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Dark Horse
By Bill Murphy


The e-mail read:


You don't know us, but friends of ours are students in your class, and they say you always talk about baseball. We are a team, the Veszprem Fireballs, and we need another player, because one of ours is injured, and we are in the playoffs. We have a big game on Sunday, and a practice on Saturday. If you can, please come to the Volan-palya Saturday about 10 am.

The Veszprem Fireballs

P.S. Do you have a glove?


The American allowed himself a slight smile. Did he have a glove? He had come to this strange, faraway country with little more than an extra pair of socks and a jar of peanut butter, but he had packed his glove. I bring my glove with me everywhere I go, he thought, temporarily allowing himself to forget this was the only place he had gone.

The American's heart began to race, and his breath became shallower. He hadn't actually used the glove in the year and a half he had been in Hungary, he thought, temporarily ignoring that he hadn't used it much in the ten years before that, either. The glove, a Don Drysdale model which he had won for selling personalized Christmas cards door-to-door nearly thirty years ago, was stiff and worn, as much from age as use. An unkind person might have compared the glove favorably with the American himself and added, But at least the glove hasn't put on weight.

The American had brought his glove with him like a teenage boy slips a condom in his wallet, not so much in case he gets lucky but to give him the feeling that he just might. Oh boy, he thought about his newfound chance to play baseball in Hungary, while below that, another unformed thought tingled: Oh-oh.

In the days before the practice, the American, who was, as far as he knew, the only American currently in Veszprem, spent much of his time thinking about baseball. He had spent much of his life thinking about baseball, sometimes even when he was playing. He thought about baseball from many perspectives and thought many intelligent things. It was true, as the e-mail said, that he had spent some time in his classes talking about baseball, though he thought "always" an exaggeration. His students had thought American life to be totally glamorous and fast paced; he had shown them how the slow pace of baseball and the primary role of the individual in that sport could be directly related to the reflectiveness and isolation of the psyche in Ernest Hemingway's "A Clean Well-Lighted Place" as well as in the Puritan Jonathan Edwards's "Sinners in the Hands of an Angry God." His students thought Americans were consumed with success; he explained how, in baseball, even the most successful batter usually failed. It had taken some time, he thought, but not too much time. Of course, if it wasn't going to be on a test, none of his students really cared, but the English teacher kept trying to explain.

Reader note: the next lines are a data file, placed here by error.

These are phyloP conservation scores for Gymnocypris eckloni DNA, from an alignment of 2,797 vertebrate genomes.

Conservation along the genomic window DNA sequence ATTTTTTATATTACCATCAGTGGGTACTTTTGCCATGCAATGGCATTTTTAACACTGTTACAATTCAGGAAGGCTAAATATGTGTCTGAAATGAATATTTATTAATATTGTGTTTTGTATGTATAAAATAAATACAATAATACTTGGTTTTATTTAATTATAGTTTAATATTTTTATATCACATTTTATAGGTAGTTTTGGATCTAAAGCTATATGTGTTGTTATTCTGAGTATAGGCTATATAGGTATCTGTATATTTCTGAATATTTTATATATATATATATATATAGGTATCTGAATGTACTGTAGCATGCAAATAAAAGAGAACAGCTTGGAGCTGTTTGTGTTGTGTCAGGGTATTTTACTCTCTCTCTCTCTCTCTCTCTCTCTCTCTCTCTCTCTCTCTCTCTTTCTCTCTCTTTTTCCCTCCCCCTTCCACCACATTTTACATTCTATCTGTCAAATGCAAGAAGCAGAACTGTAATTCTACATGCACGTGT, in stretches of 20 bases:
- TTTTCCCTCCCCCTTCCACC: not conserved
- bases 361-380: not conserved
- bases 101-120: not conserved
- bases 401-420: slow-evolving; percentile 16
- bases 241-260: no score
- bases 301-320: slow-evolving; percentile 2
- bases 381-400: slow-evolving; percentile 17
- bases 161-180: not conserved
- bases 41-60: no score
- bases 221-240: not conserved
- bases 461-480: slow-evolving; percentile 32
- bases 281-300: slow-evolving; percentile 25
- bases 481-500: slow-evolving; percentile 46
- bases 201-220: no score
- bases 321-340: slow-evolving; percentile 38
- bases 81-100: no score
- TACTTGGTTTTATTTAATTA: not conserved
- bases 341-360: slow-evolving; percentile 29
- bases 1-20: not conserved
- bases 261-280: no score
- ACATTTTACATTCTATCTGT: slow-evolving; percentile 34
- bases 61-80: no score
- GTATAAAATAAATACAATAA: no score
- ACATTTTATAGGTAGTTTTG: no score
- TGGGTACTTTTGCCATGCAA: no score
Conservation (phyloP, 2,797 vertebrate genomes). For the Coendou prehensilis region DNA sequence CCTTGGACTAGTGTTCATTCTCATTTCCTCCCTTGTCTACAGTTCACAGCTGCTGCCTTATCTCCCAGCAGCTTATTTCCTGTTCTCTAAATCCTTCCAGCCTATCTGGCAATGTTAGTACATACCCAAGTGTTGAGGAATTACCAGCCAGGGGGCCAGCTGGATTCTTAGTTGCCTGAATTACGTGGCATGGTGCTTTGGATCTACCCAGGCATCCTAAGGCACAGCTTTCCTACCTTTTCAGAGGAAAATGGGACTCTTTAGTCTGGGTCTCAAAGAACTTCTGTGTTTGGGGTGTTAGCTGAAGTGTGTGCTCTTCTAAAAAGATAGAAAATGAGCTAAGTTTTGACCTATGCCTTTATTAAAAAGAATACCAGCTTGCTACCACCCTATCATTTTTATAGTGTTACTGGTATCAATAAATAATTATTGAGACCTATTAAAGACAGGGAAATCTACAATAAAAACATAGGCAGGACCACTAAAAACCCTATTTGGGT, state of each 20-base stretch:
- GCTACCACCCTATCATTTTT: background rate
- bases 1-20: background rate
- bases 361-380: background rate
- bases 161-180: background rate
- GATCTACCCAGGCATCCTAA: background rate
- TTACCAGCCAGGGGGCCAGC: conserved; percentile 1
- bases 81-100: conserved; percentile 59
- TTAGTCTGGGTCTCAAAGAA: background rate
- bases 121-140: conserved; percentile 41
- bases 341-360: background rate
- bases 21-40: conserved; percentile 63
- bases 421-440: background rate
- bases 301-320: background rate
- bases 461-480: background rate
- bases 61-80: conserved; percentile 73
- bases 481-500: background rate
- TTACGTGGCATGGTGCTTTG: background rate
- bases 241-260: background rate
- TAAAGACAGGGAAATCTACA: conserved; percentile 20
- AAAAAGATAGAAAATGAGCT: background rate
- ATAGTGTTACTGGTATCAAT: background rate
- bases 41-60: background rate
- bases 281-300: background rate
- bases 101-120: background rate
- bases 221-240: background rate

In the days before the game, the only American in Veszprem thought about stretching, exercising, getting ready. He had spent much of his life thinking about exercising, and due to his excitement about this new opportunity, he now thought about it a lot. As he found it hard to both think about it and do it, he focused on his strong point, which was thinking about it, and occasionally tried to touch his toes. He hoped his back wouldn't give out on him again.

In moments of calm clarity, he acknowledged his underlying fear as well as the fact that he had never been much of a ballplayer. He had never been coordinated or in good physical condition, and his problems had always been compounded by a certain nervousness. The feeling of all eyes upon him at the plate or in the field tended to make his eyes water and his head spin. The memory of coaches shouting "Keep your eye on the ball" while his eyes were watering and his head spinning had spawned a certain bitterness toward authority figures, which had kept him away from organized teams. But as he thought about it, he realized the years had calmed him and matured him. This encouraged him; maybe the years of rust and reflection had improved him as a player. Maybe he could finally, not far from his forty-first birthday, play baseball as well as he could think about it.

Had he not been blinded by his ability to think so well, the only American might have realized that his tendency to think, especially when baseballs were traveling past him, might actually have interfered with his ability to play. But he didn't think of that. Instead, he imagined himself freed of past failures, ready for, not to mention deserving of, redemption. That wasn't why he had come to Hungary, but it seemed a fair enough by-product.

To read the rest of this story, click here to order a copy of the Summer 2003 issue.



BILL MURPHY continues to follow Hungarian baseball via the Internet from his new home in Hollywood, Florida. He now attends Florida Marlins games hoping he'll get pulled from the stands to fill a spot on their roster. His newest book, The Hurricane of My Mother and Other Likely Stories, has been published by iUniverse.

© 2003 Bill Murphy


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